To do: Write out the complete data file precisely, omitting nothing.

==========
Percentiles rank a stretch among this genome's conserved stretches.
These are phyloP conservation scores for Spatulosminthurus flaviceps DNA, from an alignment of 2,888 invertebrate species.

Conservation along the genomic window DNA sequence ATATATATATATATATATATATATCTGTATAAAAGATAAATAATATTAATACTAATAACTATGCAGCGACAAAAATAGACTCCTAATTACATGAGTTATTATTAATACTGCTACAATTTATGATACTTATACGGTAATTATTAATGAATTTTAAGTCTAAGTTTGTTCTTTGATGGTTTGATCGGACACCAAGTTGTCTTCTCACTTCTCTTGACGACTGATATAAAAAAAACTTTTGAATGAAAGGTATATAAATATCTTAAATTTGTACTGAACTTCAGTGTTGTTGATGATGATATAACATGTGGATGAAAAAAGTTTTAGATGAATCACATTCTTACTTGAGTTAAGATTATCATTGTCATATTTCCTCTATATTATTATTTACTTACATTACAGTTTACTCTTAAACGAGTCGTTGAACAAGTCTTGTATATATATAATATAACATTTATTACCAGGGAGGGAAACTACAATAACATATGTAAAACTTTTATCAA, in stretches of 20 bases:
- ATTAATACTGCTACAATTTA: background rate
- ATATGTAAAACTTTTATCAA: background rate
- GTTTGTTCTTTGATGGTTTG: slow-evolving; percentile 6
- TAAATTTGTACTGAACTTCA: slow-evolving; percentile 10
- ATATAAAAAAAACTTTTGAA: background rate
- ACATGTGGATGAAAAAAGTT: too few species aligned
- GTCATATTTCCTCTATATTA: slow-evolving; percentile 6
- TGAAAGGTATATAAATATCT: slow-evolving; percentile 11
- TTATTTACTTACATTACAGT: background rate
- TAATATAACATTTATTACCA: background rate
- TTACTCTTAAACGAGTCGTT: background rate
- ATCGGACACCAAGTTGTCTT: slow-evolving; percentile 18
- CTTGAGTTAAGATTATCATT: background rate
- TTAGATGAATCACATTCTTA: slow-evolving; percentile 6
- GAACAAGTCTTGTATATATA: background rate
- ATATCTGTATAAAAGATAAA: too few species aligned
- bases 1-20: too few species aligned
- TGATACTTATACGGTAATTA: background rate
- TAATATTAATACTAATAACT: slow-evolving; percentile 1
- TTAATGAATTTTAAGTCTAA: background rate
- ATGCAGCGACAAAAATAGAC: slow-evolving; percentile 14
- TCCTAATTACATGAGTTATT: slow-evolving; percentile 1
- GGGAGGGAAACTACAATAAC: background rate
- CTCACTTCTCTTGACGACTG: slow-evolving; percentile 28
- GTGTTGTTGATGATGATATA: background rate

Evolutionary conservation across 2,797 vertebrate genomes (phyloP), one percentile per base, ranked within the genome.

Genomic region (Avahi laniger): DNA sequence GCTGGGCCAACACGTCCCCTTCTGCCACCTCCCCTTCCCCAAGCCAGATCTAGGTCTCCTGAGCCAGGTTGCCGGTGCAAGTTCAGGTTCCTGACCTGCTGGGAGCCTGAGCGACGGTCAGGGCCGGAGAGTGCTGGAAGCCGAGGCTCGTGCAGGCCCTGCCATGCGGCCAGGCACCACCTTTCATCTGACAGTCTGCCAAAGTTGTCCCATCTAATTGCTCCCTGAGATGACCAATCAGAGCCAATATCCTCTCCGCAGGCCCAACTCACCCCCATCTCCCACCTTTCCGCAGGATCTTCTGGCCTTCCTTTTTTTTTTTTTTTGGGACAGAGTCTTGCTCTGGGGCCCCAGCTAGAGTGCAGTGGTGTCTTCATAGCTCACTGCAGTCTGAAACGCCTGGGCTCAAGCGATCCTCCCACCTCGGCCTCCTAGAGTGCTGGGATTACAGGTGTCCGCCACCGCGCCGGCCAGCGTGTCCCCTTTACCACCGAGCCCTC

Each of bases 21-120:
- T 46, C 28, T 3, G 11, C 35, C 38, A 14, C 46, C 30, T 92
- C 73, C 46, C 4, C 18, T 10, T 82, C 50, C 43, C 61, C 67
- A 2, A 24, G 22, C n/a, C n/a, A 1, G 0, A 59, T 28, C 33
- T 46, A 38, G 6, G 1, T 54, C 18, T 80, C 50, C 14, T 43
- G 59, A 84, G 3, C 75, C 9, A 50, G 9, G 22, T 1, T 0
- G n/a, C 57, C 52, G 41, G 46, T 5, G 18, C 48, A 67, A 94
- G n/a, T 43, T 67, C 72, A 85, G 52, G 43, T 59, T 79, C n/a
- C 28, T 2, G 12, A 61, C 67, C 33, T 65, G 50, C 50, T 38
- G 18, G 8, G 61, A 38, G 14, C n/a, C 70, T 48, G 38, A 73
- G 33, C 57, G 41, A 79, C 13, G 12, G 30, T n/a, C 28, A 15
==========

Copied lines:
Percentiles rank a stretch among this genome's conserved stretches.
These are phyloP conservation scores for Spatulosminthurus flaviceps DNA, from an alignment of 2,888 invertebrate species.

Conservation along the genomic window DNA sequence ATATATATATATATATATATATATCTGTATAAAAGATAAATAATATTAATACTAATAACTATGCAGCGACAAAAATAGACTCCTAATTACATGAGTTATTATTAATACTGCTACAATTTATGATACTTATACGGTAATTATTAATGAATTTTAAGTCTAAGTTTGTTCTTTGATGGTTTGATCGGACACCAAGTTGTCTTCTCACTTCTCTTGACGACTGATATAAAAAAAACTTTTGAATGAAAGGTATATAAATATCTTAAATTTGTACTGAACTTCAGTGTTGTTGATGATGATATAACATGTGGATGAAAAAAGTTTTAGATGAATCACATTCTTACTTGAGTTAAGATTATCATTGTCATATTTCCTCTATATTATTATTTACTTACATTACAGTTTACTCTTAAACGAGTCGTTGAACAAGTCTTGTATATATATAATATAACATTTATTACCAGGGAGGGAAACTACAATAACATATGTAAAACTTTTATCAA, in stretches of 20 bases:
- ATTAATACTGCTACAATTTA: background rate
- ATATGTAAAACTTTTATCAA: background rate
- GTTTGTTCTTTGATGGTTTG: slow-evolving; percentile 6
- TAAATTTGTACTGAACTTCA: slow-evolving; percentile 10
- ATATAAAAAAAACTTTTGAA: background rate
- ACATGTGGATGAAAAAAGTT: too few species aligned
- GTCATATTTCCTCTATATTA: slow-evolving; percentile 6
- TGAAAGGTATATAAATATCT: slow-evolving; percentile 11
- TTATTTACTTACATTACAGT: background rate
- TAATATAACATTTATTACCA: background rate
- TTACTCTTAAACGAGTCGTT: background rate
- ATCGGACACCAAGTTGTCTT: slow-evolving; percentile 18
- CTTGAGTTAAGATTATCATT: background rate
- TTAGATGAATCACATTCTTA: slow-evolving; percentile 6
- GAACAAGTCTTGTATATATA: background rate
- ATATCTGTATAAAAGATAAA: too few species aligned
- bases 1-20: too few species aligned
- TGATACTTATACGGTAATTA: background rate
- TAATATTAATACTAATAACT: slow-evolving; percentile 1
- TTAATGAATTTTAAGTCTAA: background rate
- ATGCAGCGACAAAAATAGAC: slow-evolving; percentile 14
- TCCTAATTACATGAGTTATT: slow-evolving; percentile 1
- GGGAGGGAAACTACAATAAC: background rate
- CTCACTTCTCTTGACGACTG: slow-evolving; percentile 28
- GTGTTGTTGATGATGATATA: background rate

Evolutionary conservation across 2,797 vertebrate genomes (phyloP), one percentile per base, ranked within the genome.

Genomic region (Avahi laniger): DNA sequence GCTGGGCCAACACGTCCCCTTCTGCCACCTCCCCTTCCCCAAGCCAGATCTAGGTCTCCTGAGCCAGGTTGCCGGTGCAAGTTCAGGTTCCTGACCTGCTGGGAGCCTGAGCGACGGTCAGGGCCGGAGAGTGCTGGAAGCCGAGGCTCGTGCAGGCCCTGCCATGCGGCCAGGCACCACCTTTCATCTGACAGTCTGCCAAAGTTGTCCCATCTAATTGCTCCCTGAGATGACCAATCAGAGCCAATATCCTCTCCGCAGGCCCAACTCACCCCCATCTCCCACCTTTCCGCAGGATCTTCTGGCCTTCCTTTTTTTTTTTTTTTGGGACAGAGTCTTGCTCTGGGGCCCCAGCTAGAGTGCAGTGGTGTCTTCATAGCTCACTGCAGTCTGAAACGCCTGGGCTCAAGCGATCCTCCCACCTCGGCCTCCTAGAGTGCTGGGATTACAGGTGTCCGCCACCGCGCCGGCCAGCGTGTCCCCTTTACCACCGAGCCCTC

Each of bases 21-120:
- T 46, C 28, T 3, G 11, C 35, C 38, A 14, C 46, C 30, T 92
- C 73, C 46, C 4, C 18, T 10, T 82, C 50, C 43, C 61, C 67
- A 2, A 24, G 22, C n/a, C n/a, A 1, G 0, A 59, T 28, C 33
- T 46, A 38, G 6, G 1, T 54, C 18, T 80, C 50, C 14, T 43
- G 59, A 84, G 3, C 75, C 9, A 50, G 9, G 22, T 1, T 0
- G n/a, C 57, C 52, G 41, G 46, T 5, G 18, C 48, A 67, A 94
- G n/a, T 43, T 67, C 72, A 85, G 52, G 43, T 59, T 79, C n/a
- C 28, T 2, G 12, A 61, C 67, C 33, T 65, G 50, C 50, T 38
- G 18, G 8, G 61, A 38, G 14, C n/a, C 70, T 48, G 38, A 73
- G 33, C 57, G 41, A 79, C 13, G 12, G 30, T n/a, C 28, A 15